Once & Future

Charlotte Ashley – Book seller, collector, writer, editor, historian

October 22, 2010

Dear Publishers: It’s called a “slipcase”.

I’m thrilled to death that publishers are getting behind fancy private library editions; big, beautiful hardcover tomes for display or general celebration of bookness.  We’ve had a particularly meaty month at my bookstores – doorstoppers are coming fast and furious.  Northwestern University Press has published an all-in-one edition of Dante’s Divine Comedy, translated by the ubiquitous Burton Raffel.  Yale’s Autobiography of Mark Twain – volume ONE of THREE – weighs in at about 700 pages.  We continue to sell out of copies of Joseph Frank’s 1000-page abridged (from 2500 pages) edition of Dostoevsky: A Writer in His Time.

I love big books, I do.  I have a probably unhealthy attraction to works that exceed 500 pages; the more the merrier.  But if I may – as a bookseller and a collector – make a suggestion? These books look lovely sitting flat on a table, but as time passes they inevitably make their way to shelves where they must stand upright, or into paperback editions where they are nearly as thick as they are tall.  They puff-up, tilt and sag.  The Pevear and Volokhonsky War and Peace published by Knopf published in 2007 is probably a case in point – in paperback, the book inevitably looks old and used after a mere two weeks on the shelf.  It is too big.  The binding – especially in paperback – can’t hold shape with so many pages.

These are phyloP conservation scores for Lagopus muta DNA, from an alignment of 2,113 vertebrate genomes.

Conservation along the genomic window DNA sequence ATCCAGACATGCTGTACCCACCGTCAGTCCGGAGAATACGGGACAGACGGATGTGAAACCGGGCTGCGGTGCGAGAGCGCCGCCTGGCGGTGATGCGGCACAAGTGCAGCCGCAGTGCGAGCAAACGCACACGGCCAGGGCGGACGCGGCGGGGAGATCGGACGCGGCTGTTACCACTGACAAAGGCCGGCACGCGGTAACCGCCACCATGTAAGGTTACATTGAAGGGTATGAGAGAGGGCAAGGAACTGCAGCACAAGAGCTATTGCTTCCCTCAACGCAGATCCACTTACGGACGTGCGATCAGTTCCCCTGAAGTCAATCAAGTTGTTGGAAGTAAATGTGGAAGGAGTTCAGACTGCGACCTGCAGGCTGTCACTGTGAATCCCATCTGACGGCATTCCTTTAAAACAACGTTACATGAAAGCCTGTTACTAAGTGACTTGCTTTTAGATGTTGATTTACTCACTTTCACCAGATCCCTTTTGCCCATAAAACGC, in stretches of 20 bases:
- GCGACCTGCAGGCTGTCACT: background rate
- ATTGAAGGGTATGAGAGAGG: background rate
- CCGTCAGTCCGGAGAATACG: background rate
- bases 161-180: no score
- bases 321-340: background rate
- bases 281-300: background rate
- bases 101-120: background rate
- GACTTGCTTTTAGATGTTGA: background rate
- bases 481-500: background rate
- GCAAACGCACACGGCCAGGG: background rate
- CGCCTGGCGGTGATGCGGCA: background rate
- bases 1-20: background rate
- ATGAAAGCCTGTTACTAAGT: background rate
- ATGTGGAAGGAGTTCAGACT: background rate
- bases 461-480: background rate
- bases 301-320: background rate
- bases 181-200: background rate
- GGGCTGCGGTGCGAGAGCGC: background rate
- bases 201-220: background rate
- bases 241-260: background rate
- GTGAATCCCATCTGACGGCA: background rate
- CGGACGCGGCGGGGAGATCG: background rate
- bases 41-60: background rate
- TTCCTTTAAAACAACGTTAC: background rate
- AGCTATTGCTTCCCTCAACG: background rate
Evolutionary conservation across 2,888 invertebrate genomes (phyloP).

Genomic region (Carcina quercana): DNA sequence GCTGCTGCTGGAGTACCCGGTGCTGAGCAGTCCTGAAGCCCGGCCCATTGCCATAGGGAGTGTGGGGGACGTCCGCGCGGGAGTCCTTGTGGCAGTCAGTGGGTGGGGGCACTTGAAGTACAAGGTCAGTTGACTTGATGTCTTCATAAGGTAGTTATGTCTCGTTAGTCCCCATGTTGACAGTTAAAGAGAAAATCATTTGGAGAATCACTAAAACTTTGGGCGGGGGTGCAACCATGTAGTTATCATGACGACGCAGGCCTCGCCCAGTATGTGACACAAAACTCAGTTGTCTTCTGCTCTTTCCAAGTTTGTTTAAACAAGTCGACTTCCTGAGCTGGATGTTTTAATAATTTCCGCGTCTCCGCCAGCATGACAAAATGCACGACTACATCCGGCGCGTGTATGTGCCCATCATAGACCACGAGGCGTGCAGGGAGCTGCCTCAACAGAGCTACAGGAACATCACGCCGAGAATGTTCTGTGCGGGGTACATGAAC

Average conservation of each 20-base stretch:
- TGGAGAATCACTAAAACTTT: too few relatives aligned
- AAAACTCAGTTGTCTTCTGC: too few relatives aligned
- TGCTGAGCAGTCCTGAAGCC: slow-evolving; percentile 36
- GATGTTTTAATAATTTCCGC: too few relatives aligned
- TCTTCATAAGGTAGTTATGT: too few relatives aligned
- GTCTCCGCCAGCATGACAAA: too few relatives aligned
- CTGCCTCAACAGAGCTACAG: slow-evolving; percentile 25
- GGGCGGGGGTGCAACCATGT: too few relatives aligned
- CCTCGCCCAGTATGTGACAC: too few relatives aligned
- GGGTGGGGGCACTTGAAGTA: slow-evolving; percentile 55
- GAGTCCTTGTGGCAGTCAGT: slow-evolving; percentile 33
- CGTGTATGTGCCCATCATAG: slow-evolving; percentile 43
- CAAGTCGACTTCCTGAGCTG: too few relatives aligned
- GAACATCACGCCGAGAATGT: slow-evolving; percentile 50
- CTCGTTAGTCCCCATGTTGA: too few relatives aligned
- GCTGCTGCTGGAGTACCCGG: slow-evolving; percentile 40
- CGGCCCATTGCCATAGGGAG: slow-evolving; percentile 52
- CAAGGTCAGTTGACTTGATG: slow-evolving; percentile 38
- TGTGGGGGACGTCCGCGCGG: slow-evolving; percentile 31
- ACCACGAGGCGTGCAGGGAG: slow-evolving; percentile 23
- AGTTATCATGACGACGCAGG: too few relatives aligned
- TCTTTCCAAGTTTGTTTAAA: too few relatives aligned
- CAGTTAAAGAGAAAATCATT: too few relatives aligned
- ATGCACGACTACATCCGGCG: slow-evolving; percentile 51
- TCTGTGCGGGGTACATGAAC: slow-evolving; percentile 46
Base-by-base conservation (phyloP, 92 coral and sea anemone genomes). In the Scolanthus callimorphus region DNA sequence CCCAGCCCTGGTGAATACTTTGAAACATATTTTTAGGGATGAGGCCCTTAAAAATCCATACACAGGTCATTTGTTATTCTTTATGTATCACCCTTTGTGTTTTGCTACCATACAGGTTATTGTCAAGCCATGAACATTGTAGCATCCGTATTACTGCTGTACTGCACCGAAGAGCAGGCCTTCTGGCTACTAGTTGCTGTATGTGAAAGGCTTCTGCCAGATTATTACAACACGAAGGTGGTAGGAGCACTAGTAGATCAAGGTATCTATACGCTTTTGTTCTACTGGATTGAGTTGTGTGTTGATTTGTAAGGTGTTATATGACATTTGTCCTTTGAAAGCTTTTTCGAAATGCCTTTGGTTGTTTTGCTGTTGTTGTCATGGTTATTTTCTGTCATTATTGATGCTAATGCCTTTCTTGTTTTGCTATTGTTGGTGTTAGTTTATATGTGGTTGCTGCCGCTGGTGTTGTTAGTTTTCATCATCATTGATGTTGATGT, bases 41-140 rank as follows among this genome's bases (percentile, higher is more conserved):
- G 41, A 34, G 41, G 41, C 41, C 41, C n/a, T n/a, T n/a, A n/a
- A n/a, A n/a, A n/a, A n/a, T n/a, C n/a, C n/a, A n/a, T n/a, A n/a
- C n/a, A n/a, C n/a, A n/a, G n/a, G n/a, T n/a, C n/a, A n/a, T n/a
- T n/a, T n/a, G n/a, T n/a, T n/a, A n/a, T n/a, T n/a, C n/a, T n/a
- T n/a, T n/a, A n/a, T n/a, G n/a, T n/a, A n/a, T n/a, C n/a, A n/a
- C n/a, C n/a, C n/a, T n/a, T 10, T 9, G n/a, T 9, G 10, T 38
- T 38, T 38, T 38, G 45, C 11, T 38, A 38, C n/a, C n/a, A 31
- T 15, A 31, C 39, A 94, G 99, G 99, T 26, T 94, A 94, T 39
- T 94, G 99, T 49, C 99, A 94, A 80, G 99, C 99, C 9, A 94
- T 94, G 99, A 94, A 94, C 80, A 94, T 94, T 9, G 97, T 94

This is an easily remedied problem.  It’s called a slipcase.  You’ve seen them before, a nice cardboard sleeve that hugs two or more volumes together in one tight box.  Penguin released a beautiful trade version of The Arabian Nights translated by Lyons & Irwin in 2008 which housed three hardcovers in one slipcase.  See how manageable each volume is?  No slipping, sliding or flip-flopping around.  No puffy, humidity-soaked pages or disintegrating “perfect” binding.  And one wide canvas for all your design needs!

You can have your cake and eat it too: all-in-one editions without asking one binding to hold all those pages in one.  And wouldn’t it be nice? A 3-volume slipcased edition of Vikram Seth’s A Suitable Boy?  Davies’ Deptford Trilogy?  Penguin, please, bloody Clarissa? We will all thank you for it.

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